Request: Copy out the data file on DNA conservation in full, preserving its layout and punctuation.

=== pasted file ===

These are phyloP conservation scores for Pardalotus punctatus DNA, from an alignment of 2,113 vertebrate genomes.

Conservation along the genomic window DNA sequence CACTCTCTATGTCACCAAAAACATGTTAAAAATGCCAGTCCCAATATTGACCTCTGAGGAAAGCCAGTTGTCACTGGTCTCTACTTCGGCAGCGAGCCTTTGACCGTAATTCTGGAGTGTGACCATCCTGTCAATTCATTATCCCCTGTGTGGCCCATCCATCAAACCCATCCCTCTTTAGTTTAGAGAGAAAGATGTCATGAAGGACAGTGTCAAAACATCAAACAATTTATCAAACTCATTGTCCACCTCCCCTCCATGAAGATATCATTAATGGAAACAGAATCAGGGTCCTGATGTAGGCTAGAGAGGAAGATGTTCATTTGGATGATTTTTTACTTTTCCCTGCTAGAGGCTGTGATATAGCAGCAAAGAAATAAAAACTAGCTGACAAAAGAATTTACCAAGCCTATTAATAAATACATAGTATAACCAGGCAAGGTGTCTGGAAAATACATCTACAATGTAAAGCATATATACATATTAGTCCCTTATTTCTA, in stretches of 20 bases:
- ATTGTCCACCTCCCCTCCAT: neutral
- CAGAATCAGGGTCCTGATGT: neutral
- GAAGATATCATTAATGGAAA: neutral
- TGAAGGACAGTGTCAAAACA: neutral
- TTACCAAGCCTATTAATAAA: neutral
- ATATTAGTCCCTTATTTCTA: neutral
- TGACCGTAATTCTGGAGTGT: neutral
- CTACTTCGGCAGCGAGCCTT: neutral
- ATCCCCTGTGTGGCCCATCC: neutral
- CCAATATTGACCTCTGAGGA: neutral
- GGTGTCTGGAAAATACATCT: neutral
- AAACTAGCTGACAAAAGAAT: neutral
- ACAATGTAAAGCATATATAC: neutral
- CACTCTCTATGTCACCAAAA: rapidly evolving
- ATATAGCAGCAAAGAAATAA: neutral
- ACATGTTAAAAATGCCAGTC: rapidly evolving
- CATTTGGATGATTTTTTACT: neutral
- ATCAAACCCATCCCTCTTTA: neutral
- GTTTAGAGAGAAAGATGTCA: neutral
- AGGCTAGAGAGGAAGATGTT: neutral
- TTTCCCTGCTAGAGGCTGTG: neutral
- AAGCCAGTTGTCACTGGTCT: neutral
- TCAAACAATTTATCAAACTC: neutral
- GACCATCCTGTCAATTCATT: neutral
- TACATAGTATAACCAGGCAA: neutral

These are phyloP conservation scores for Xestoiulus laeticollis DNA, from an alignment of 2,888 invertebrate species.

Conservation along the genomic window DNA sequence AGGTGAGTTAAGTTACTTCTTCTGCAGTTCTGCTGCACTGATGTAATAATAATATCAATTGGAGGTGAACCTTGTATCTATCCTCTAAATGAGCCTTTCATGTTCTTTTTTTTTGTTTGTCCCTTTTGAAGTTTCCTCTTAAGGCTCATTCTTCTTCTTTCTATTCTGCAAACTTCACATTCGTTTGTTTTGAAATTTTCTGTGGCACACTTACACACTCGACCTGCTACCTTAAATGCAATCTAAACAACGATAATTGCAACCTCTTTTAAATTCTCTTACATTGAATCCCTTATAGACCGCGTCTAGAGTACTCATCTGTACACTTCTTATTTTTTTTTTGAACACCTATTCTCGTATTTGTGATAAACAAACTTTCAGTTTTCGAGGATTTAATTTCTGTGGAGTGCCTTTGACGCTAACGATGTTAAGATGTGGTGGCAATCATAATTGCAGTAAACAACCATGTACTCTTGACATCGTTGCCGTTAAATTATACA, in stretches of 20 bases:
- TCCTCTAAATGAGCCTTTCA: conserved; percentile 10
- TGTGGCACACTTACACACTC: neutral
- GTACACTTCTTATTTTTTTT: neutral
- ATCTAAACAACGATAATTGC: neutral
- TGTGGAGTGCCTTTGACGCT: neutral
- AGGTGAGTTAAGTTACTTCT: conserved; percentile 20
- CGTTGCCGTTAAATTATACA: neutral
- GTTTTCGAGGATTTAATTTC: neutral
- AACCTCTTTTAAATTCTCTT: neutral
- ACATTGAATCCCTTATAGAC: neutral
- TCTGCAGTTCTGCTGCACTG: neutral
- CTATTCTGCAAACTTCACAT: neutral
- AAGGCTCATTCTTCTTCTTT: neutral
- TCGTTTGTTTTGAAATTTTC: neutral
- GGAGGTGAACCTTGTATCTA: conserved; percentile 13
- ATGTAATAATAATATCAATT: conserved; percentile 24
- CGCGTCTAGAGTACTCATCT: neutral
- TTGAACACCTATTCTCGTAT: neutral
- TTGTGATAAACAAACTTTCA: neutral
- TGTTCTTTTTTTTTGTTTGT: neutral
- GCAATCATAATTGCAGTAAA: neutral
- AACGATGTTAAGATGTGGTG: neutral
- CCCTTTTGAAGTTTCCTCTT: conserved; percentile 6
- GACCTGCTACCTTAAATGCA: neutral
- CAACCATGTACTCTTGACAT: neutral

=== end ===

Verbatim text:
These are phyloP conservation scores for Pardalotus punctatus DNA, from an alignment of 2,113 vertebrate genomes.

Conservation along the genomic window DNA sequence CACTCTCTATGTCACCAAAAACATGTTAAAAATGCCAGTCCCAATATTGACCTCTGAGGAAAGCCAGTTGTCACTGGTCTCTACTTCGGCAGCGAGCCTTTGACCGTAATTCTGGAGTGTGACCATCCTGTCAATTCATTATCCCCTGTGTGGCCCATCCATCAAACCCATCCCTCTTTAGTTTAGAGAGAAAGATGTCATGAAGGACAGTGTCAAAACATCAAACAATTTATCAAACTCATTGTCCACCTCCCCTCCATGAAGATATCATTAATGGAAACAGAATCAGGGTCCTGATGTAGGCTAGAGAGGAAGATGTTCATTTGGATGATTTTTTACTTTTCCCTGCTAGAGGCTGTGATATAGCAGCAAAGAAATAAAAACTAGCTGACAAAAGAATTTACCAAGCCTATTAATAAATACATAGTATAACCAGGCAAGGTGTCTGGAAAATACATCTACAATGTAAAGCATATATACATATTAGTCCCTTATTTCTA, in stretches of 20 bases:
- ATTGTCCACCTCCCCTCCAT: neutral
- CAGAATCAGGGTCCTGATGT: neutral
- GAAGATATCATTAATGGAAA: neutral
- TGAAGGACAGTGTCAAAACA: neutral
- TTACCAAGCCTATTAATAAA: neutral
- ATATTAGTCCCTTATTTCTA: neutral
- TGACCGTAATTCTGGAGTGT: neutral
- CTACTTCGGCAGCGAGCCTT: neutral
- ATCCCCTGTGTGGCCCATCC: neutral
- CCAATATTGACCTCTGAGGA: neutral
- GGTGTCTGGAAAATACATCT: neutral
- AAACTAGCTGACAAAAGAAT: neutral
- ACAATGTAAAGCATATATAC: neutral
- CACTCTCTATGTCACCAAAA: rapidly evolving
- ATATAGCAGCAAAGAAATAA: neutral
- ACATGTTAAAAATGCCAGTC: rapidly evolving
- CATTTGGATGATTTTTTACT: neutral
- ATCAAACCCATCCCTCTTTA: neutral
- GTTTAGAGAGAAAGATGTCA: neutral
- AGGCTAGAGAGGAAGATGTT: neutral
- TTTCCCTGCTAGAGGCTGTG: neutral
- AAGCCAGTTGTCACTGGTCT: neutral
- TCAAACAATTTATCAAACTC: neutral
- GACCATCCTGTCAATTCATT: neutral
- TACATAGTATAACCAGGCAA: neutral

These are phyloP conservation scores for Xestoiulus laeticollis DNA, from an alignment of 2,888 invertebrate species.

Conservation along the genomic window DNA sequence AGGTGAGTTAAGTTACTTCTTCTGCAGTTCTGCTGCACTGATGTAATAATAATATCAATTGGAGGTGAACCTTGTATCTATCCTCTAAATGAGCCTTTCATGTTCTTTTTTTTTGTTTGTCCCTTTTGAAGTTTCCTCTTAAGGCTCATTCTTCTTCTTTCTATTCTGCAAACTTCACATTCGTTTGTTTTGAAATTTTCTGTGGCACACTTACACACTCGACCTGCTACCTTAAATGCAATCTAAACAACGATAATTGCAACCTCTTTTAAATTCTCTTACATTGAATCCCTTATAGACCGCGTCTAGAGTACTCATCTGTACACTTCTTATTTTTTTTTTGAACACCTATTCTCGTATTTGTGATAAACAAACTTTCAGTTTTCGAGGATTTAATTTCTGTGGAGTGCCTTTGACGCTAACGATGTTAAGATGTGGTGGCAATCATAATTGCAGTAAACAACCATGTACTCTTGACATCGTTGCCGTTAAATTATACA, in stretches of 20 bases:
- TCCTCTAAATGAGCCTTTCA: conserved; percentile 10
- TGTGGCACACTTACACACTC: neutral
- GTACACTTCTTATTTTTTTT: neutral
- ATCTAAACAACGATAATTGC: neutral
- TGTGGAGTGCCTTTGACGCT: neutral
- AGGTGAGTTAAGTTACTTCT: conserved; percentile 20
- CGTTGCCGTTAAATTATACA: neutral
- GTTTTCGAGGATTTAATTTC: neutral
- AACCTCTTTTAAATTCTCTT: neutral
- ACATTGAATCCCTTATAGAC: neutral
- TCTGCAGTTCTGCTGCACTG: neutral
- CTATTCTGCAAACTTCACAT: neutral
- AAGGCTCATTCTTCTTCTTT: neutral
- TCGTTTGTTTTGAAATTTTC: neutral
- GGAGGTGAACCTTGTATCTA: conserved; percentile 13
- ATGTAATAATAATATCAATT: conserved; percentile 24
- CGCGTCTAGAGTACTCATCT: neutral
- TTGAACACCTATTCTCGTAT: neutral
- TTGTGATAAACAAACTTTCA: neutral
- TGTTCTTTTTTTTTGTTTGT: neutral
- GCAATCATAATTGCAGTAAA: neutral
- AACGATGTTAAGATGTGGTG: neutral
- CCCTTTTGAAGTTTCCTCTT: conserved; percentile 6
- GACCTGCTACCTTAAATGCA: neutral
- CAACCATGTACTCTTGACAT: neutral